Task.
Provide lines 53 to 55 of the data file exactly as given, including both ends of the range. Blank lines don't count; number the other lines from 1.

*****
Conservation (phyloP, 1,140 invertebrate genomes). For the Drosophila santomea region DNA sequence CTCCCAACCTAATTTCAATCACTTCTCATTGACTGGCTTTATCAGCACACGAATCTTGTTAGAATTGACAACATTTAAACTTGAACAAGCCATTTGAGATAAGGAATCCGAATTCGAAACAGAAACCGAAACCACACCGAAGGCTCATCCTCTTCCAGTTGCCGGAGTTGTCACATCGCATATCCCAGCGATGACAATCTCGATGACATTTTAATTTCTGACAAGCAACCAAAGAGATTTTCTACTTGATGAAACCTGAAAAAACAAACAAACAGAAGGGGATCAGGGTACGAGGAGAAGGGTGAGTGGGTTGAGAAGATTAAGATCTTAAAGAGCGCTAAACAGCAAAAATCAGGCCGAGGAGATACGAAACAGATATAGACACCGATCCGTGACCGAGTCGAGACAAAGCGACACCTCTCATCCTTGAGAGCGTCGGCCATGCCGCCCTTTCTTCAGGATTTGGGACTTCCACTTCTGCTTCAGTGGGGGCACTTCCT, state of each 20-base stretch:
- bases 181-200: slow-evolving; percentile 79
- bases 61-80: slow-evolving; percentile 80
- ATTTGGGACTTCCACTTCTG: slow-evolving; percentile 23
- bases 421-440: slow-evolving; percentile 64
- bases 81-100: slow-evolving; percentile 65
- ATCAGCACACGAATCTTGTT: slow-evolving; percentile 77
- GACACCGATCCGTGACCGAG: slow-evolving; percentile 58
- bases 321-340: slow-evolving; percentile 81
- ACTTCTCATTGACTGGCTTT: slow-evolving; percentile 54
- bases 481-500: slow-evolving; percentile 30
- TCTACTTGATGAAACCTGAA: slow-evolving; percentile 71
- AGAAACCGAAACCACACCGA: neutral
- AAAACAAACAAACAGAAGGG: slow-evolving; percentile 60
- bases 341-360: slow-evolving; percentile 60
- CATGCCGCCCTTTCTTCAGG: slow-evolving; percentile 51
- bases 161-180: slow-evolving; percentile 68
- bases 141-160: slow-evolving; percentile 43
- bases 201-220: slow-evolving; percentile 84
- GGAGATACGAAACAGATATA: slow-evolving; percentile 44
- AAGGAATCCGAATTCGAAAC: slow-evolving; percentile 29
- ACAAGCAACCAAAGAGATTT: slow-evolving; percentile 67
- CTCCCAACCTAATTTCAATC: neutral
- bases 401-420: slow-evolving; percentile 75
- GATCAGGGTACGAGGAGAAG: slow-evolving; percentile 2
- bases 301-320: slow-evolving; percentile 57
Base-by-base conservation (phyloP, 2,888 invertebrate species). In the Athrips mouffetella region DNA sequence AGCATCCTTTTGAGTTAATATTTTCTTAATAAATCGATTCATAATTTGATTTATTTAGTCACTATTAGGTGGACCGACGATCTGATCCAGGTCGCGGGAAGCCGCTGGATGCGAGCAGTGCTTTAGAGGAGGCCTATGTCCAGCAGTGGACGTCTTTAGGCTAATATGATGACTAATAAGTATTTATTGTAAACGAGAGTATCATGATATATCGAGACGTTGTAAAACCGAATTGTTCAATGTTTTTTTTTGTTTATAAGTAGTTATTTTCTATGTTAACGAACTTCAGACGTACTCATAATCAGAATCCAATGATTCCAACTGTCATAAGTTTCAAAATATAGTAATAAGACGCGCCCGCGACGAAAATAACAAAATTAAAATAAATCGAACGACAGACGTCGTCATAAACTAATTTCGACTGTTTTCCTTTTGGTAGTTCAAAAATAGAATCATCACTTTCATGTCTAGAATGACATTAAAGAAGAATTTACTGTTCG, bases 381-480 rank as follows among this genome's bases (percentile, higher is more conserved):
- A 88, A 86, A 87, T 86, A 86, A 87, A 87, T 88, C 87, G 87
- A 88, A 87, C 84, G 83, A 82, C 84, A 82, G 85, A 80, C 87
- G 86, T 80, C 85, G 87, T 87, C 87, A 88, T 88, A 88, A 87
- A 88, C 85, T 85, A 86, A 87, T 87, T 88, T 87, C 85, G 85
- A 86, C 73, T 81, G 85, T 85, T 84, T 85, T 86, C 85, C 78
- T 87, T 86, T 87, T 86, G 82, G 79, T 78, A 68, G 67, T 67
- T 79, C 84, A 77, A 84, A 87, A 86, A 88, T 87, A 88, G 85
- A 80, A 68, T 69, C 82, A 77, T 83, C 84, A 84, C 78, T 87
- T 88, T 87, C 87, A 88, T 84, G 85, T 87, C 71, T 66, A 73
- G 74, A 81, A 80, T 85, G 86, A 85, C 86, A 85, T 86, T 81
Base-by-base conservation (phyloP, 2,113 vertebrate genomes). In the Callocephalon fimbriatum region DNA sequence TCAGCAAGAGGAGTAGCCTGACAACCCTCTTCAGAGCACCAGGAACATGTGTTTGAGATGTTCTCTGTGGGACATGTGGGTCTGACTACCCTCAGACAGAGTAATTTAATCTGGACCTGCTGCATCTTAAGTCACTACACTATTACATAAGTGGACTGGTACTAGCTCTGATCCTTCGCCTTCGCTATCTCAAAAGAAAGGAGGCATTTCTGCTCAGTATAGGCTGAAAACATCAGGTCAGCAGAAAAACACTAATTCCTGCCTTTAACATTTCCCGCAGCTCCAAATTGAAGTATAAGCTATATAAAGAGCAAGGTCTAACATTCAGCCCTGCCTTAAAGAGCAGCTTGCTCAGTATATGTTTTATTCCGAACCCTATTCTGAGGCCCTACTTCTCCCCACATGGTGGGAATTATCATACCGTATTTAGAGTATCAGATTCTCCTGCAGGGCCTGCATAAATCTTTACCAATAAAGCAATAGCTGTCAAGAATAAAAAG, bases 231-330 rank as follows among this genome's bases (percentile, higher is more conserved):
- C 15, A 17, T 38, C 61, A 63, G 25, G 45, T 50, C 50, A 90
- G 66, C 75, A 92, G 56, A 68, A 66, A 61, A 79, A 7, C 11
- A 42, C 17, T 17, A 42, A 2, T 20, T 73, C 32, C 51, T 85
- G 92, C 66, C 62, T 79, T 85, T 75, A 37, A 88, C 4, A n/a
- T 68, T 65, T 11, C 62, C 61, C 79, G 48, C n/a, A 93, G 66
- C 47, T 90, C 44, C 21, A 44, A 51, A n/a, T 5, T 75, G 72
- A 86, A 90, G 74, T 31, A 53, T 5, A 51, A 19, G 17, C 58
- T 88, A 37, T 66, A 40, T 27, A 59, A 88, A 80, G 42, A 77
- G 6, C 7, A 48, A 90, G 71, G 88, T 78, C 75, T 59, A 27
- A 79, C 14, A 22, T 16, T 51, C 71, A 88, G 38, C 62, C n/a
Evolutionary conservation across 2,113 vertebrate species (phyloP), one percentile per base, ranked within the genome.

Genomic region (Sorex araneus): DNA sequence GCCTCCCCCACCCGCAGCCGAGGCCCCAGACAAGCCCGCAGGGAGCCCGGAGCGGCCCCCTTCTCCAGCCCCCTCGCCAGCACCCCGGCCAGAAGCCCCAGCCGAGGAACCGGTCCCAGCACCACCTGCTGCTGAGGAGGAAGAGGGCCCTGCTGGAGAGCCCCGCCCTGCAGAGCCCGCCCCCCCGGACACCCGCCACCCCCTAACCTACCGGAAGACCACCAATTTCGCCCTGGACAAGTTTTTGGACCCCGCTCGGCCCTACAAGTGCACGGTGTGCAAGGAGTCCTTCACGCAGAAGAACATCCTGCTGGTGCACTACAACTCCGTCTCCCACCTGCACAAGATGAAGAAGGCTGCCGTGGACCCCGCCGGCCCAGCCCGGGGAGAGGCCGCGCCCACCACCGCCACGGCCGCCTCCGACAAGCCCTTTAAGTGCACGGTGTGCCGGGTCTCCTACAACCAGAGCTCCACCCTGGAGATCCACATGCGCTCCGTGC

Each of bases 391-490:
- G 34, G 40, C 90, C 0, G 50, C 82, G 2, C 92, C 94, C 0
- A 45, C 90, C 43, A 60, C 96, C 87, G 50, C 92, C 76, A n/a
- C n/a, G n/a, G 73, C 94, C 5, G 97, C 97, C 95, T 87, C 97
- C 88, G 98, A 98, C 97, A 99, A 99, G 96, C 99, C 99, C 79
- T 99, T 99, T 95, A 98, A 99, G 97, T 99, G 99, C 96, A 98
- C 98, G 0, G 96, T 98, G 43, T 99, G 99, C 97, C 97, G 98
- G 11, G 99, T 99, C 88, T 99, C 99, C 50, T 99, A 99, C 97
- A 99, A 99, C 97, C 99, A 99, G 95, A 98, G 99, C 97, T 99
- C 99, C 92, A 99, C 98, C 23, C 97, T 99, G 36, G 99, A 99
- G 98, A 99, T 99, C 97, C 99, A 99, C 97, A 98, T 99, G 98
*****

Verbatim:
- A 45, C 90, C 43, A 60, C 96, C 87, G 50, C 92, C 76, A n/a
- C n/a, G n/a, G 73, C 94, C 5, G 97, C 97, C 95, T 87, C 97
- C 88, G 98, A 98, C 97, A 99, A 99, G 96, C 99, C 99, C 79